The blocky paintings are orthogonal cousins of Mogensen’s more explicit paintings of spirals.

Paul Mogensen,no title, 1973, cadmium red deep oil and oil on canvas, 92×102 inches 
Paul Mogensen, no title, 1974, oil on canvas, 24×24 inches
Paul Mogensen, no title, 1972, ultramarine oil with spectrum in oil on canvas, 48×60 inches

See how they turn, turn, turn, mesmerizing in their chromatic intensity and efficiency.

Paul Mogensen, no title, 1969, alkyd enamel on unprimed canvas, 82 × 83⅝ inches
Pomo Utility Basket, circa 1900, Metropolitan Museum of Art

no title, 1969, with its stark local color and distinctive linear quiver, perhaps has the most in common with the Pomo Indian Baskets, also native to California.

Because Mogensen’s approach is as much Constructivist as it is Minimalist, his work bears some similarity to other artists operating within the former paradigm.

Paul Mogensen, no title, 2022, ultramarine in stand oil with oil color scape on canvas, 72×72 inches
Aurélie Nemours, N+H 918, 1991, oil on canvas, 60×60 centimeters

Both no title (2022) and Aurélie Nemours’ N+H 918 can be described as squares within squares, but the intention and mechanics behind the two are entirely different. The direct incision of Mogensen’s squares in reminds me of metaphorical windows cut directly into adobe, which constitutes almost a sub-genre of abstraction.

Robert Motherwell, The Mexican Window, 1974, Bernard Jacobson Gallery
Josef Albers, Variant/Adobe Orange Front, 1948–58
Paul Mogensen, no title, 2022
Anglo-Saxon window glass, 681 AD

Revisiting no title again for a second, one can see a common vocabulary with this example of Anglo-Saxon art.

Lastly, there are intriguing affinities between Mogensen’s masterful Copperopolis (1966) – which commands the back room of Karma’s larger gallery, incorporating the white wall between spaces as negative interval – and work by the artist’s friend and contemporary, David Novros. Here again, similar thinking at a particular time and place produced entirely different visual results.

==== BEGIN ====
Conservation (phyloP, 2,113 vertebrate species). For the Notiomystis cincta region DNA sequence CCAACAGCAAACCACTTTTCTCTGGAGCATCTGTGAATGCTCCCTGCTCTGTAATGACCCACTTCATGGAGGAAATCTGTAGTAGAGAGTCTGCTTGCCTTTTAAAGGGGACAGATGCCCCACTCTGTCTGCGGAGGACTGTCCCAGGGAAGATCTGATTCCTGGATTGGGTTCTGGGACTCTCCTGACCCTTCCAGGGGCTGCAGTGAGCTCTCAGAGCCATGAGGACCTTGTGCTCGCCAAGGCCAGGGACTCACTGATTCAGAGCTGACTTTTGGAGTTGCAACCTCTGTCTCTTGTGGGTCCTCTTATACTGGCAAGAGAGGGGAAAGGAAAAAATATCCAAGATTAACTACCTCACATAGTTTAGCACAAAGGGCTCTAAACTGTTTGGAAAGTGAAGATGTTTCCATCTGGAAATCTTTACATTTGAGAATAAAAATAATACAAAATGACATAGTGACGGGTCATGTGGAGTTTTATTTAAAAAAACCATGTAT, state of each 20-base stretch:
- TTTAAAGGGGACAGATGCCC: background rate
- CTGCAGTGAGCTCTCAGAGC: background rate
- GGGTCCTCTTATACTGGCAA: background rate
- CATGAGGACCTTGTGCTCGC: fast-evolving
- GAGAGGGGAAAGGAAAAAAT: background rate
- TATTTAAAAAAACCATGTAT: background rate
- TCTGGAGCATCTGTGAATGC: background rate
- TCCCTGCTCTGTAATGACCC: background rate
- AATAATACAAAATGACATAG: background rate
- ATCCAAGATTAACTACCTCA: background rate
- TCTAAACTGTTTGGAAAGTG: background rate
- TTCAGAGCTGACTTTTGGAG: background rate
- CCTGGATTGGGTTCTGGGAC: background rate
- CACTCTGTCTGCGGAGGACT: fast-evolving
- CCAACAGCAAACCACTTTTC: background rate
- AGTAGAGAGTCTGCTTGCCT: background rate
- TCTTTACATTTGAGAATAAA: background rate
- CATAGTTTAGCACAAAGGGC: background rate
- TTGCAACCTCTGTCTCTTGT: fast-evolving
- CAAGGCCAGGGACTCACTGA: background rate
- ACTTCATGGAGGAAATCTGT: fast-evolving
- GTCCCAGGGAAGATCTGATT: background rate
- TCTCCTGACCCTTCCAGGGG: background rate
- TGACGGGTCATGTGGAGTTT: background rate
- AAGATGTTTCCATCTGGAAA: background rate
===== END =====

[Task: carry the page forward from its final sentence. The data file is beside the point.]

Paul Mogensen, Copperopolis, 1966, copper in acrylic lacquer on canvas; in sixteen parts,132×132 inches
Paul Mogensen, installation view, Karma
David Novros, no title, 1969, “In the Balance: Between Painting and Sculpture, 1965–1985,” Whitney Museum of Art

Much like the recent “Roma/New York, 1953–1964” at David Zwirner, Karma’s Mogensen show is the kind of richly rewarding, intelligently curated exhibition one might have expected to see in a museum, in another era.

Paul Mogensen: Paintings: 1965-2022,” Karma, 188 & 172 East 2nd Street, New York, NY. Through April 22, 2023.

About the author: Michael Brennan is a Brooklyn-based painter who writes on art.


  1. Excellent article on Paul Mogensen’s wonderful work. Especially enjoyed the visual relationship to the Pomo basket

  2. i have known paul since 1966. he is in our collection at the museum of friends here in walsenburg, co. we have three artists from the bykert gallery , paul mogensen, richard van buren and perter gorfain. check out our web site at brendt berger ,founder and co-creator

  3. paul is one of three artists from the bykert gallery in our collection. richard van buren and peter gorfain are the other two. please check out our web site at i am sure you will see many others familiar to you. we are listed in art in america museum guide as the first museum of the counter culture.

  4. we are proud of the fact that most of the art in our collection was gifted in friendship. we are both egalitarian and inclusive. sincerely, brendt berger

  5. two artists from red hook brooklyn. maria cocchiarelli and i co created the museum of friends.

  6. Great review-I would have loved to see the show as the paintings sound so necessarily physical..